Can I extend my knee fully after ACL reconstruction?
Q: I am a 24 years old girl. I met with a road accident on a two wheeler last year. I fractured my right tibial spine with an ACL (anterior cruciate ligament) avulsion. I underwent an arthroscopic fixation of the knee. My orthopedic surgeon also opened my knee at the time of the surgery and put a wire inside my leg which he suggested should be removed after 1 and half years to 2 years. I had a plaster on my leg for one and a half months after removal of stitches. Its been eight months now that I have been regularly doing physiotherapy after removal of plaster. I have attained complete knee flexion, but I still cannot extend my leg completely. My doctor says that the bone has healed completely from inside. I am trying a lot to straighten my leg, but somehow I feel it doesn't extend beyond a point. He assured me that physiotherapy would help me attain the complete knee extension. I am also doing gym for strengthening my quadriceps. The limp has almost disappeared, but you know the complete knee extension is so essential even for normal gait. I am worried as the time is passing by. I know it might be difficult for you to comment without actually looking at the range of movements and all, but I would be really glad if you could answer my query.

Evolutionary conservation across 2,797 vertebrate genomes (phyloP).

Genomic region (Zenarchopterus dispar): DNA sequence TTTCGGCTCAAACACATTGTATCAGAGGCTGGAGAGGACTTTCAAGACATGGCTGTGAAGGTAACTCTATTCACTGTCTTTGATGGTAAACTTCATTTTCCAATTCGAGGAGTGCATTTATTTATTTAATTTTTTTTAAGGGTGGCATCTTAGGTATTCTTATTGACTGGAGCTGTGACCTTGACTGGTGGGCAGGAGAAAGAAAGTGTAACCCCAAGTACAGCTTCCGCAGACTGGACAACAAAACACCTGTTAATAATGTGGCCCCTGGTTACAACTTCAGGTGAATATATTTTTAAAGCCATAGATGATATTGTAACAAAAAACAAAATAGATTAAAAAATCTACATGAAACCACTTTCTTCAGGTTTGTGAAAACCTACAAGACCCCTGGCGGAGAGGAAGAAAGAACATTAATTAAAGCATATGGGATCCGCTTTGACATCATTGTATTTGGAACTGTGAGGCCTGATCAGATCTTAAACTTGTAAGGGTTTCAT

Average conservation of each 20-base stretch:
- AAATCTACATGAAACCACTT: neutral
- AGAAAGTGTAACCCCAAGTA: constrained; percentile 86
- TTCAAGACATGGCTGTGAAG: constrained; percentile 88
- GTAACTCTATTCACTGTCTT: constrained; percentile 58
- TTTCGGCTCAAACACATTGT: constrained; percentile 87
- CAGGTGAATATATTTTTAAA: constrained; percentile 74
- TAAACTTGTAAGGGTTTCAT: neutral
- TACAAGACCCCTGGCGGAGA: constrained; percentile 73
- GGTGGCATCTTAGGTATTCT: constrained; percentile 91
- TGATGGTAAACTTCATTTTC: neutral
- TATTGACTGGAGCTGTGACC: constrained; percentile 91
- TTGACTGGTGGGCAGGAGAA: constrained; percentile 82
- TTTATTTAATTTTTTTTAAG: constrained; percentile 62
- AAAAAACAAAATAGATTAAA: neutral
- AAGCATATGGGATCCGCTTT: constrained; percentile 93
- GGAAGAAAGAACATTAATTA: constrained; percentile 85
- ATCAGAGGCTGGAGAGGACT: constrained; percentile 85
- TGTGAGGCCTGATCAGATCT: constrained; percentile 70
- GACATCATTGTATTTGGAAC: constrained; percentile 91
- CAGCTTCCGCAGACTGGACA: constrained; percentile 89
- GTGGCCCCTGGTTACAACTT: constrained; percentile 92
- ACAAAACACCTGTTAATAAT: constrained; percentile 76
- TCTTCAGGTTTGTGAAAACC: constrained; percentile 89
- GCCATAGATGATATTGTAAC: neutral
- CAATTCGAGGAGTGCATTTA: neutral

A:I wish you had written the nature of surgery done. This is because there are several methods described to reconstruct an avulsed cruciate ligament. The fact that there are several procedures indicates that there must be some drawback with each one of them. Otherwise, only one procedure would have been sufficient. Normally after repair a set of graded exercises are started off which basically aim at improving the quadriceps function and back of thigh muscles which are important for full flexion of knee. The condition you have is described as an extension lag (which means an inability to extend your knee fully). This can occur after ACL repair. This could be related to the inadequate recovery of quadriceps function or an abnormal tension in the reconstructed ligament. Either way regular exercises should improve your function. It is easier to recover quadriceps function extension lag as opposed to tension problems in the reconstructed ACL. You can only hope that your stretching exercises will stretch the tissues sufficiently to permit full extension. In a patient with inadequate quadriceps power, passive extension will be good while there will be an extension lag on active extension. In case, the extension lag is because of abnormal tension then passive extension will also be restricted. You must remember that a reconstructed ACL is never the same as the original ACL. This is partly because of the way the original ACL is made and partly because of the absence of proprioceptive nerve fibers (those that are important for the sense of position) in the reconstructive ligament. I do hope that you improve with your regular quadriceps exercises.